# Something crazy & New to learn !

All the wonder Brilliant users and all my followers, this day I am going to share something really very interesting and may be something new for many of you.

Inspired from a question by @Calvin Lin sir, I have got some discussion points in my mind.

Hope, you all are aware of functions (make mathematics awesome and easy). Here I would like to talk about the function itself and its inverse.

Inverse of a function will exist, if and only if it is one-one(injective) function and onto (surjective) function. Combining one-one and onto together, the function is called Bijective function.

There comes a property of inverse functions :

Graphs of $y=f(x)$ and $y=f^{-1}(x)$ are symmetrical about the line $y=x$ and intersect on the line $y=x$.

OR

$f(x)=f^{-1}(x)=x$ whenever graphs intersect.

Now here are some points (questions) :

1. So if we talk about $f(x)=(\frac{1}{16})^x$ and its inverse functions $y=log_{\frac{1}{16}}x$. How many points of intersection will be there ? The above property says that there will be only 1 solution of $log_{\frac{1}{16}}x=(\frac{1}{16})^x$ But algebraically two solutions $x=\frac{1}{4} and x=\frac{1}{2}$ So now the point is exactly how many roots are there for the equation $log_{\frac{1}{16}}x=(\frac{1}{16})^x$

2. Is the above stated property wrong ?

3. Can there be functions for which $f(x)=f^{-1}(x)$ has solutions except which lie on the line $y=x$. If yes, then finite or infinite number ?

4. Why does the equation $log_{\frac{1}{16}}x=(\frac{1}{16})^x$ not follow the above property ?

Note: You can add more discussion points here and analyse it as much as you can.

Thank you !

## ------------------------------------------------

###### Check out more problems which can solved easily by sketching their graphs, instead of going algebraically. So, try the set : Can you draw its graph ?

Note by Sandeep Bhardwaj
6 years, 9 months ago

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Am I missing something? Where in property saying that there will be only 1 solution?

Sure it states that $f(x)$ and $f^{-1}(x)$ intersect on the line $y=x$, but that it. It doesn't say $f(x)$ and $f^{-1}(x)$ ONLY intersect on line $y=x$.

$f(x),~f^{-1}(x)$ and $y=x$ intersect at $x\approx0.3642$

So $f(x)=\left(\dfrac{1}{16}\right)^x$ follows this property.

Though this property is not always true (see Sandeep Bhardwaj's comment for counterexample), it is true for all real bijective functions.

- 6 years, 9 months ago

What I think is that the property stated above is not true, but this property needs to be modified. And it should be that if $f(x)=x \space \implies f^{-1}(x)=x \space \implies f(x)=f^{-1}(x)=x$. It is not saying that every $f(x)$ and $f^{-1}(x)$ intersect on the line $y=x$ only. The graphs of $f(x)$ and $f^{-1}(x)$ may intersect at points not lying on $y=x$ and not necessary that these will cut at $y=x$.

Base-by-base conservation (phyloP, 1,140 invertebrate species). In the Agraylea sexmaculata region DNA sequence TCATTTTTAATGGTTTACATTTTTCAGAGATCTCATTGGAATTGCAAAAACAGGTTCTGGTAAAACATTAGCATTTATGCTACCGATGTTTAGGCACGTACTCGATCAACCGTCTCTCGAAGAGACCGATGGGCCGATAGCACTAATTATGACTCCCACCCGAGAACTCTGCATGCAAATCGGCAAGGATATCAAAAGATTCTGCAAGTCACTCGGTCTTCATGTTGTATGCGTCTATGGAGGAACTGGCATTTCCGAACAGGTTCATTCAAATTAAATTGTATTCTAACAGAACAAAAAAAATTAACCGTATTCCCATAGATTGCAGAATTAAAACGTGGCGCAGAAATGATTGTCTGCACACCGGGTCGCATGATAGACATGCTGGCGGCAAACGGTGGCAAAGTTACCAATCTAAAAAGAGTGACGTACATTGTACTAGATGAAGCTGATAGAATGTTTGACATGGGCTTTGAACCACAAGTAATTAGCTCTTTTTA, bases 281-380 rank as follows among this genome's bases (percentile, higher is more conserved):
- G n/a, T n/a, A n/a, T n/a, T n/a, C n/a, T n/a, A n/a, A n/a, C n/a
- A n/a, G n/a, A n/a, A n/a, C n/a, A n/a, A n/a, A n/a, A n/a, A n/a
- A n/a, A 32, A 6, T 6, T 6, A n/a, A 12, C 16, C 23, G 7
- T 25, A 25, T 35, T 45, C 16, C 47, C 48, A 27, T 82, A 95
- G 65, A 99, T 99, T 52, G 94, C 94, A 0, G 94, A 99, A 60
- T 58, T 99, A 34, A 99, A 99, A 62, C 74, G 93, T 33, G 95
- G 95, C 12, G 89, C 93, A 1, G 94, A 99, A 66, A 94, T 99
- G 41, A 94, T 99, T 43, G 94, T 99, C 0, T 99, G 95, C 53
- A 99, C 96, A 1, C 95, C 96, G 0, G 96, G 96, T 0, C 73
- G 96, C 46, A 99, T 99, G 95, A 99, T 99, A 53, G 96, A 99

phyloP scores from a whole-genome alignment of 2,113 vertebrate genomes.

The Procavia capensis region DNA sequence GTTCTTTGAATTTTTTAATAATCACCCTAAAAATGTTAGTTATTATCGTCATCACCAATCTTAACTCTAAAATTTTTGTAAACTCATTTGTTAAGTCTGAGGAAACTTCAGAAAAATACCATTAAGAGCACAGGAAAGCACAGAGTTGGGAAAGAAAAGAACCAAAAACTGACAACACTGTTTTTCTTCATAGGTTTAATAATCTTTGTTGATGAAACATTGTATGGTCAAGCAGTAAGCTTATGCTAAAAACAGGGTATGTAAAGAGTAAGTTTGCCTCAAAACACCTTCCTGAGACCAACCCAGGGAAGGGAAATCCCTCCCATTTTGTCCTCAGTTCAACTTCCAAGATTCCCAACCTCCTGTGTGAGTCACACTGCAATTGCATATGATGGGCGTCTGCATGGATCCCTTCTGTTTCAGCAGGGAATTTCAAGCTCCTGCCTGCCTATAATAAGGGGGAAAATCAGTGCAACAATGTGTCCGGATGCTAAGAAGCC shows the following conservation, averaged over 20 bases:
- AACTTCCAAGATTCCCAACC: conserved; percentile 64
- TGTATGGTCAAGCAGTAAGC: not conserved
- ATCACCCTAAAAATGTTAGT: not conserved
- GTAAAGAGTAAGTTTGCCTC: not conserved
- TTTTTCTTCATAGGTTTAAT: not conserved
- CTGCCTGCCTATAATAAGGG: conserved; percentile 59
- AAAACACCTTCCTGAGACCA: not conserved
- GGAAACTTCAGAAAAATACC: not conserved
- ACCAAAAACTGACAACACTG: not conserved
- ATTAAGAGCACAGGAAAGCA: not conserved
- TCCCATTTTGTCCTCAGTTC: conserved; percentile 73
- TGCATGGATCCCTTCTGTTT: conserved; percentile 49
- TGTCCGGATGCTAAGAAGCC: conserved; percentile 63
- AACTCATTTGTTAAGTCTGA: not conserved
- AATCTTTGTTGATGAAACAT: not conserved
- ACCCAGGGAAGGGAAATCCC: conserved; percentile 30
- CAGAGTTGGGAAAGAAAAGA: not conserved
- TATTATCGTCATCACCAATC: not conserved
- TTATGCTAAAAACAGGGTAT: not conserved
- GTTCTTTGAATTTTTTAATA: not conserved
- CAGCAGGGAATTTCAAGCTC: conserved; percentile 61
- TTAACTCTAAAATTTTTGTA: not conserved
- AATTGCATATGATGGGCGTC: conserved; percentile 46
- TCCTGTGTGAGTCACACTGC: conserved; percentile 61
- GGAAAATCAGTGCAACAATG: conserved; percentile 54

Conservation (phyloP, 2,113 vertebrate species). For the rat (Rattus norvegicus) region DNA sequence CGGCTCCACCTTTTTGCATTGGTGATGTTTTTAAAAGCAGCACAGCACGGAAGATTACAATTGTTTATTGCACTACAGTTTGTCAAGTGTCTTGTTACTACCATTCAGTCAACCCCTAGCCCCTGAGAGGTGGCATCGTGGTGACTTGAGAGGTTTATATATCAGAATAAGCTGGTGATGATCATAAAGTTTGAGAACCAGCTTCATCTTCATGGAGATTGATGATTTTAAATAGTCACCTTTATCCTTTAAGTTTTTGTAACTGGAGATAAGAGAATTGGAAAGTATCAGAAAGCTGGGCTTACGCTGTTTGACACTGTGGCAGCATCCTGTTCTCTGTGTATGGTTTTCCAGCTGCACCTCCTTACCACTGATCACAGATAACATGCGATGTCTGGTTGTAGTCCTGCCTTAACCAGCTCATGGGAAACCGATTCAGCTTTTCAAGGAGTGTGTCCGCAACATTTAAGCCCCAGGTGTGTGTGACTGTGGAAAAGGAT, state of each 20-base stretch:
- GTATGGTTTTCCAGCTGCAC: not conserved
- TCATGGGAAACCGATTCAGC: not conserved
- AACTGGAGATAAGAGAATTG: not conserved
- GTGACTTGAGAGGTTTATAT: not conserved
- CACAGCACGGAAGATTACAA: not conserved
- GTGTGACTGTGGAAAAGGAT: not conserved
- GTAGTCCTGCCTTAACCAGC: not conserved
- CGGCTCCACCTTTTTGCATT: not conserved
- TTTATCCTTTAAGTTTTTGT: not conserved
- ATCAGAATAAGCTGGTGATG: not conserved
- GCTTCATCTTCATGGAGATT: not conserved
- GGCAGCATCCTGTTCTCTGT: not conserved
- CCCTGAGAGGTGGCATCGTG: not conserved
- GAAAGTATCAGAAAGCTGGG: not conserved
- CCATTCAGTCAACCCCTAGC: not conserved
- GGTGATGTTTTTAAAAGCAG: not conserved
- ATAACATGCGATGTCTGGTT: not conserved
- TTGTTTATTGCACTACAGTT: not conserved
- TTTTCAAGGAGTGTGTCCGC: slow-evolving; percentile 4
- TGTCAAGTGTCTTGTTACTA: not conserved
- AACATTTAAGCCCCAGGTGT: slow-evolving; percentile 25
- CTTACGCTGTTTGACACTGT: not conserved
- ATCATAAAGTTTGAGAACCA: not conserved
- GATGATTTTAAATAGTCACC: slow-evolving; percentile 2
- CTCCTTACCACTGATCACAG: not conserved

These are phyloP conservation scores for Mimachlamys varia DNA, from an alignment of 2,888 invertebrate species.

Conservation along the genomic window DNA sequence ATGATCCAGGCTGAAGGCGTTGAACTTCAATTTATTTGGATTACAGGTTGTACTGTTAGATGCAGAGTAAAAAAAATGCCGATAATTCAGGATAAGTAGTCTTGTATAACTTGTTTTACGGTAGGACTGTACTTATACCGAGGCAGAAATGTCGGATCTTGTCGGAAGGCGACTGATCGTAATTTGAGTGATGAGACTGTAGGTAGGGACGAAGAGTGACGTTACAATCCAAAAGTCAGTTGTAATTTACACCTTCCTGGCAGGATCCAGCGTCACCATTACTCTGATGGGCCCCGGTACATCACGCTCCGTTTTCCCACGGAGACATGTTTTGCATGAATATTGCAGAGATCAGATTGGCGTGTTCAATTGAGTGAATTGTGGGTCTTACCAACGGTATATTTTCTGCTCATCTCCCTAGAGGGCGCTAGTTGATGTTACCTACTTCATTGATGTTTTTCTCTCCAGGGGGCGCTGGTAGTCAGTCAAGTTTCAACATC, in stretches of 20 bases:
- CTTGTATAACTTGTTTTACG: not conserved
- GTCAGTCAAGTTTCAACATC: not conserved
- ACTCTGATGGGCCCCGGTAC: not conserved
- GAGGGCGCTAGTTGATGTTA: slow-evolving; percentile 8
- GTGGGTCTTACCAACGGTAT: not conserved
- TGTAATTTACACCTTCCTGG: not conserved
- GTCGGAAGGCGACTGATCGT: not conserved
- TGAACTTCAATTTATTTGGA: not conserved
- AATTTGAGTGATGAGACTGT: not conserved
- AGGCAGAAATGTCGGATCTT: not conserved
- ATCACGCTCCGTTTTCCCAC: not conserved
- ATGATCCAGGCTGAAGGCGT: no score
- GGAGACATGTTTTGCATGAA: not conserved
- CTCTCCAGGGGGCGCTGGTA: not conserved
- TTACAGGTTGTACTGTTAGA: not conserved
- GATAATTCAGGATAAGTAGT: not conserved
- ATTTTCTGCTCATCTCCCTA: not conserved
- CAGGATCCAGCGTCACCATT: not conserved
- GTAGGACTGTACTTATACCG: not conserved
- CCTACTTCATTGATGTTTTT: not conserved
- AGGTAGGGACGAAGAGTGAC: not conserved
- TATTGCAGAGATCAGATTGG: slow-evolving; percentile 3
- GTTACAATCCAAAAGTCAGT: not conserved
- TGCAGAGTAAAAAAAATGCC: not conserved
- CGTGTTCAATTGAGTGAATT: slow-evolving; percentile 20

- 6 years, 9 months ago

Let's see if we can find some more example of functions having this sort of rebellion nature. @Sandeep Bhardwaj

- 6 years, 9 months ago

I have a lot of examples contradicting the above property. And one of being is take any line perpendicular to the line $y=x$ .For instance, inverse of $y=-x$ is the same $y=-x$. So here $f(x)=f^{-1}(x)$ has infinitely many solutions $i.e. every Real Number$. I think the property stated in the note is false.

Also there are many examples against the property, even though if we don't take it perpendicular to the line $y=x$.

I would like to share one example here :

$f(x)=$$\begin{cases} x+4 ,if \space x\in[1,2] \\-x+7, if \space x\in[5,6]\ \end{cases}$

$f^{-1}(x)=$$\begin{cases} x-4 ,if \space x\in[5,6]\\7-x, if \space x\in[1,2]\ \end{cases}$

Here graphs of $y=f(x)$ and $y=f^{-1}(x)$ intersect at $(\frac{3}{2},\frac{11}{2})$ and $(\frac{11}{2},\frac{3}{2})$ and Also the intersection points don't lie on the line $y=x$

- 6 years, 9 months ago

Any function that satisfies $f^2(x) = x$, will be a good example. This is because we have $x = f(y), y = f(x)$ always, and so there are many many solutions.

Apart from $f(x) = x$, the next easiest ones to find are $f(x) = - x$, and then $f(x) = - x + c$.
You might find $f(x) = \frac{1}{x}$ and $f(x) = \frac{ c x - c^2 + 1 } { x - c }$.

Staff - 6 years, 9 months ago

I think the only property we can talk about is that if we have an ecuation we can write as $f(x)=g(x)$ the solutions are the values of $x$ where the graph of $f(x)$ and $g(x)$ have intersections. When we have the coincidence that $g(x)=f^{-1}(x)$ we can be sure that some of the solutions will be the intersection points of $y=f(x)$ with $y=x$. Like in this problem

- 5 years, 11 months ago

Checkout the th function- (-x^3 +1) it have 4 points of intersection other than that with y=x

- 4 years, 11 months ago